For as long as there has been an internet, there has been online abuse. While this covers everything from racism, anti-Semitism, and general cyberbullying, one area that has come under the spotlight in recent years is sexism, especially in the wake of Gamergate.

In the UK, five MPs - Yvette Cooper, Maria Miller, Stella Creasy, Jo Swinson and Jess Phillips - have launched the Reclaim the Internet campaign, which wants to examine ways of making the internet less aggressive, racist, homophobic, and sexist.

As part of the launch, the campaign has released data from a three-week Twitter study by think tank Demos. It found that there were more than 200,000 aggressive tweets that used the words "slut" and "whore" sent out to 80,000 people. While it's a sad fact that this level of abuse isn't too surprising these days, what does come as a shock is that over half the tweets were sent by women.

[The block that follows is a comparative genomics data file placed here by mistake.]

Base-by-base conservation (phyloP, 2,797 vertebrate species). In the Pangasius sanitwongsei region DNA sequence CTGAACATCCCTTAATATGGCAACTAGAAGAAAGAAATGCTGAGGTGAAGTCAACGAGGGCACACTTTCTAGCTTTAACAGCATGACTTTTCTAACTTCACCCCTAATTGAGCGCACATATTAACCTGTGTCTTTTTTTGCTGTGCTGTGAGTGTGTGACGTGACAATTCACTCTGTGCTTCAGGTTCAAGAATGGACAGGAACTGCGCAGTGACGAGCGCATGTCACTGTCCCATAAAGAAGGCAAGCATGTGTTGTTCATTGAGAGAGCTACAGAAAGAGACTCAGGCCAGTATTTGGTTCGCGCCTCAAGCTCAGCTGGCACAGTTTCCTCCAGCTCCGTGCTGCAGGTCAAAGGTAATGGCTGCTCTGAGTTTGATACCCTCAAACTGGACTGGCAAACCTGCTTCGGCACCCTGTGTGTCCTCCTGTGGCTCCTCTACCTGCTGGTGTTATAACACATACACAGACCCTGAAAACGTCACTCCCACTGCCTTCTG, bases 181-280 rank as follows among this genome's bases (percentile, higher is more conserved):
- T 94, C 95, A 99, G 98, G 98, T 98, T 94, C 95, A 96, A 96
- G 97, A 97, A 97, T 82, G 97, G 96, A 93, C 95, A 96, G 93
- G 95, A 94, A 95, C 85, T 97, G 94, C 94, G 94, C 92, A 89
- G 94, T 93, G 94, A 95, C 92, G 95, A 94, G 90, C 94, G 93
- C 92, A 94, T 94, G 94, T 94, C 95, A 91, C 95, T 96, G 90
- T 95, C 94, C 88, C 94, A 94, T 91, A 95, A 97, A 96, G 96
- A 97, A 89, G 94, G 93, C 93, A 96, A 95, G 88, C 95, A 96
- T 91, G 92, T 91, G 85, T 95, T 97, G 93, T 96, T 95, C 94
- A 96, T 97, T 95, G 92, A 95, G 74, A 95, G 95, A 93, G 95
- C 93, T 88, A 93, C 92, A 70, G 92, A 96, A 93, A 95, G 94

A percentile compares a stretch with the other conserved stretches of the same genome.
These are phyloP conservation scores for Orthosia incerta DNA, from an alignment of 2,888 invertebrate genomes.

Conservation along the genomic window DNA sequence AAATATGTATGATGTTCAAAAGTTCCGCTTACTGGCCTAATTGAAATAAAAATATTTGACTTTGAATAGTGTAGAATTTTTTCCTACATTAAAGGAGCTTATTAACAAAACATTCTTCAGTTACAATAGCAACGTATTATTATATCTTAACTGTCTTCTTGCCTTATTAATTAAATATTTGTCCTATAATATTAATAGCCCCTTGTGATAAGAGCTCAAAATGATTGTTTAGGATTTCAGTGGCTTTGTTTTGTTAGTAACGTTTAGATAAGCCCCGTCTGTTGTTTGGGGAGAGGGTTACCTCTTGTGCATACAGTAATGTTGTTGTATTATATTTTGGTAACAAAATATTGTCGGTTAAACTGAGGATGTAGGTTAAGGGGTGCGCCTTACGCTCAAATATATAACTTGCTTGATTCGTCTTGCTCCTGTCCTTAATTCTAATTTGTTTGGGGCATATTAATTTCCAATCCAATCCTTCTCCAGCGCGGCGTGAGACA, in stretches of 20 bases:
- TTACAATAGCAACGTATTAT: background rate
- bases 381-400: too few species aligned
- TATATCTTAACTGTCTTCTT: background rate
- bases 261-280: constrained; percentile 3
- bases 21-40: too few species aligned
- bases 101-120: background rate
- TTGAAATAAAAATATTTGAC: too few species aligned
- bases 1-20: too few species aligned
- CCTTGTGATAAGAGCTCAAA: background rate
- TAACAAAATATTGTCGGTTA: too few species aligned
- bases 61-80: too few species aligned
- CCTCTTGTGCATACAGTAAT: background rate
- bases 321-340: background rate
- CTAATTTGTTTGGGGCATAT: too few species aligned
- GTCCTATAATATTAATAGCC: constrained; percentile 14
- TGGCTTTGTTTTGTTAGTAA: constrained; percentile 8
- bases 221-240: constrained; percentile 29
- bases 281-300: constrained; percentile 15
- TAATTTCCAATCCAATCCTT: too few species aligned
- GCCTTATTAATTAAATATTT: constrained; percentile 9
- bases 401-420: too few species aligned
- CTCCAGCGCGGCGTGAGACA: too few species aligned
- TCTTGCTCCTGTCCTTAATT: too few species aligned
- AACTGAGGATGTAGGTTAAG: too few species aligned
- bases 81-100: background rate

It's important to note that Demos used special natural language-filtering algorithms that were able to identify when these terms were directed at someone in an explicitly aggressive, derogatory fashion. It avoided instances of "self-identification, and those that were more conversational in tone or commenting on issues related to misogyny (ie. referring to 'slut shaming', 'slut walks')"

As discovered by The Guardian's 'the web we want' project, articles penned by women consistently receive more abusive comments than those written by men. It was assumed that most of these remarks came from males, but Demos' research suggests that misogynistic abuse often originates from both genders.

Speaking about Demos' study, researcher Alex Krasodomski-Jones said it was not about "policing the internet" but was more "a stark reminder that we are frequently not as good citizens online as we are offline."